What Surety Bonds can Teach You about Operating a Small Business

small business operation
Small business operation
When starting up a small business for the first time, purchasing a surety bond to meet licensing regulations might at first seem like a hassle. However, there are a number of lessons the bonding process can teach you about operating a successful small business.

1. You work in an industry that values higher standards

When an obligee requires a surety bond, the entity is basically saying that they value – and subsequently expect – a certain level of performance from its professionals. Obligees are typically government agencies who use bonds to help regulate an industry and protect its consumers. Based on the bond’s language, the obligee outlines what kind of performance is desired for an industry or profession. Likewise the obligee defines the sort of behavior that is inappropriate. When boundaries include high expectations, you and your business will have the opportunity to perform at a higher level. For example, contractors working on a construction project are often required to secure a performance bond to guarantee the quality of work they will do in the future.

2. You’re accountable for your decisions and actions

Surety bonds hold professionals and business owners to their word by requiring them to meet to specific terms. This helps to ensure that you’ll complete your professional duties reliably and consistently. Surety bonds help promote ethics in the workplace by holding principals legally and financially accountable for unethical decisions and actions. If you break a contract, commit fraud, or take advantage of your consumers in other ways, your surety bond will require you to resolve the situation or else pay the necessary reparation.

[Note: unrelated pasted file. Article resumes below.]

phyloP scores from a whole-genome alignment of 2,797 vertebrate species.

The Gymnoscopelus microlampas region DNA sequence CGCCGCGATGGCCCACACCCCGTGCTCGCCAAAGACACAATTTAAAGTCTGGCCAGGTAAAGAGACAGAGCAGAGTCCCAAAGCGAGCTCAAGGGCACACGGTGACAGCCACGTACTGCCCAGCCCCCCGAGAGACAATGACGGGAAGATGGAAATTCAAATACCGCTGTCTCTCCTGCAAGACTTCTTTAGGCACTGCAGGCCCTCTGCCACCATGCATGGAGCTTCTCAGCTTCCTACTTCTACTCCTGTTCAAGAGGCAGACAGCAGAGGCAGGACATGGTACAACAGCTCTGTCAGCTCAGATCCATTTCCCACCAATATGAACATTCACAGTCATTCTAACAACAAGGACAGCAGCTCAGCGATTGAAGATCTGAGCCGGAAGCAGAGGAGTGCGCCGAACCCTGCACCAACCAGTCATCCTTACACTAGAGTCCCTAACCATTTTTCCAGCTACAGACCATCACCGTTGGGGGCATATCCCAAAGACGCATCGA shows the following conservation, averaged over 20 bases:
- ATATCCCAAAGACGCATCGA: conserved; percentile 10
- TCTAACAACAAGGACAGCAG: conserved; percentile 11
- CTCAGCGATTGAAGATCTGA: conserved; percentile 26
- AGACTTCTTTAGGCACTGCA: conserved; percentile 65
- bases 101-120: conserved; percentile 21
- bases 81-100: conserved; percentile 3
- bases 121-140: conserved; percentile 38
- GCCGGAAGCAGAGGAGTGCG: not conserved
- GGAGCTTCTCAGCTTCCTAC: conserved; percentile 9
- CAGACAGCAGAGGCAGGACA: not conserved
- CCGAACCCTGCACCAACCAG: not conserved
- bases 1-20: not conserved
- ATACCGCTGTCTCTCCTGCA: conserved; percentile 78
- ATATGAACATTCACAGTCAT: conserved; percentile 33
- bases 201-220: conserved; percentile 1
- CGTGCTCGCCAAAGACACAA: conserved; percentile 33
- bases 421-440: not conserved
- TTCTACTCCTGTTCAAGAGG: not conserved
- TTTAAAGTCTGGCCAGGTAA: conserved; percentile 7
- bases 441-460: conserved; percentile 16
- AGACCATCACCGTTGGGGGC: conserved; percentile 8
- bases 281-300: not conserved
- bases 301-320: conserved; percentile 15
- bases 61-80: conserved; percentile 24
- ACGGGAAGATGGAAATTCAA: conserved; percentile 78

3. Your financial history – and future – matters

Before you can purchase a surety bond, the surety provider you’re working with will conduct a thorough background check of your financial history, work record, and credit score to determine if you are reliable enough to work with. If the surety’s underwriters approve you for a bond, then the surety will also use this information to determine a premium. Applicants with a good credit score and stable financial history will get competitive rates whereas those with high credit scores and unstable finances will pay a great deal more. So, you’ll want to make sure your financial records are on par now and in the future so that you get the best premium possible for your surety bond.

4. Your consumers value dependability

Upon conception, a thriving small business heavily depends on its reputation among consumers – and consumers unquestionably value doing business with reliable and consistent enterprises. When competing against others in your industry, showing your client that you are willing to ensure and guarantee your work through a surety bond is a great way to help them have a greater peace of mind. Consumers appreciate when business owners go to special lengths to provide an additional sense of security. This extra reassurance could be what sets you apart from the competition and draws customers to your business.

5. If all else fails, somebody has your back

If a principal is having trouble completing his or her work as promised, the surety provider has the responsibility to make sure the job will be finished properly. For example, if your employees or subcontractors do not perform their work appropriately and your consumers are harmed as a result, your consumers will have the ability to recover their losses. If, for some reason, you’re unable to fix the situation, your surety will be there to rectify the problem. Always remember that you’ll have the support of your surety provider.

This article was written by Kristen Bradley SuretyBonds.com, an agency that issues surety bonds to professionals nationwide. SuretyBonds.com helps new business owners and entrepreneurs start up new enterprises every day. The agency hopes to give small business owners insight into the surety bond industry so that they are prepared for the bonding process.